But to be more effective (and clear!) it’s handy to impose higher data abstractions on the chunks. To my way of thinking, data first breaks down into three generic classes: text (strings, chars, regex, etc.), numbers (integers, floats, complex, etc.) and other (dates, locations, images, etc.). These three main classes break down into various physical classes (some of which are named in the parentheses).
I do mean “class” not “type,” and I mean “class” in the abstract sense of “a kind of thing” (and not a class definition in an object-oriented language). We’re still talking data abstraction here; no metal involved. Unless referencing a specific language, the terms “string” or “integer” or “date” are still abstract and generic, but they’re a lot less abstract than “text” or “number” because we’re starting to get into semantics and physical format.
Dates, integers and strings all have specifics that affect how we store them as data. One obvious parameter is that the nature of the data controls how many chunks we need to represent that data. An interesting thing about strings is that they have variable length compared to most other data types.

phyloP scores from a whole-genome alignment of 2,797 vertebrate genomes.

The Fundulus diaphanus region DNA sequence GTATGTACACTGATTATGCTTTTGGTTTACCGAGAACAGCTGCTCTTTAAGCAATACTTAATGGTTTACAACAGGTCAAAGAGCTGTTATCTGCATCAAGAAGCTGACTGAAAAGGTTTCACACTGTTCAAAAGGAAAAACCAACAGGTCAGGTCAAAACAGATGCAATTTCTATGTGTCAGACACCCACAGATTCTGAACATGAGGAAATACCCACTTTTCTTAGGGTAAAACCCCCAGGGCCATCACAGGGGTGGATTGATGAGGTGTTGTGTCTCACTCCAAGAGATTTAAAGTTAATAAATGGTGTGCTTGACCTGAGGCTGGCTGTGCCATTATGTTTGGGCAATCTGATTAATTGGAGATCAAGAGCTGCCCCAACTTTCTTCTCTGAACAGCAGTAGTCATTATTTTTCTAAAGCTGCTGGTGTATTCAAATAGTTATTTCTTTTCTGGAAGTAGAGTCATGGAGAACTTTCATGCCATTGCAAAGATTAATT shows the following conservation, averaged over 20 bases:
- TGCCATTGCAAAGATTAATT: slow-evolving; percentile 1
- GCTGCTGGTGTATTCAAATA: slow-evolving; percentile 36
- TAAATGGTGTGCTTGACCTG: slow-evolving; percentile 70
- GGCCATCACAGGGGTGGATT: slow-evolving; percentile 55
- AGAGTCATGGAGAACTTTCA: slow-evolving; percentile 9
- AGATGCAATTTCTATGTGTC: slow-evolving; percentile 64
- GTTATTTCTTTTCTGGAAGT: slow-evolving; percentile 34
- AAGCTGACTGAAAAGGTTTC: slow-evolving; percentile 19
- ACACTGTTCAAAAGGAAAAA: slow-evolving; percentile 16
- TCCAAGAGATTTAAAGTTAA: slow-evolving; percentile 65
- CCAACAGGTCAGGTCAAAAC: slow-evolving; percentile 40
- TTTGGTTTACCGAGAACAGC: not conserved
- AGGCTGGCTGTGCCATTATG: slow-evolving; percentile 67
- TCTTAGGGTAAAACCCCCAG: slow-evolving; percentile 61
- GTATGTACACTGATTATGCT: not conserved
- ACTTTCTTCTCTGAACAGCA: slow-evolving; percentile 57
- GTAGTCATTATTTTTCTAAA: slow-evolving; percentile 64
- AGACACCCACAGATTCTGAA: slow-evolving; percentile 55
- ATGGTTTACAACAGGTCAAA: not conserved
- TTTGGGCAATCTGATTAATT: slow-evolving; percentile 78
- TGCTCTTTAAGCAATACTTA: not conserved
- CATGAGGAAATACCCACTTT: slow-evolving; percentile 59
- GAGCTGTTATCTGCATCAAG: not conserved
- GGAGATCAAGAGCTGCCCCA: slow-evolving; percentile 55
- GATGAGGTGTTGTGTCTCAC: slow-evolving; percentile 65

Another thing we can say about a string is that is has some sort of context or semantic; it means something. But all data has some context. All data means something. Strings, like integers, are general enough data types to be used in a variety of ways, so about all we can really say about strings is that they have length and meaning, and only the first point is special.
Of course, text also has length and a meaning. Strings and text are not different in this regard. But I think they do differ in a big way in level of abstraction, as covered above. It’s arguable that they even differ in kind. I believe we all agree on that much.
For one thing text (at least to me) implies multiple lines of text. Just about everything I would label as “text” does have multiple lines. On the other hand, I think of strings as short bits of text — single lines at best. There are many places in the computer world where a multi-line string is a special case. I definitely see string as a special kind of text. (There is even a common phrase: “a string of text.”)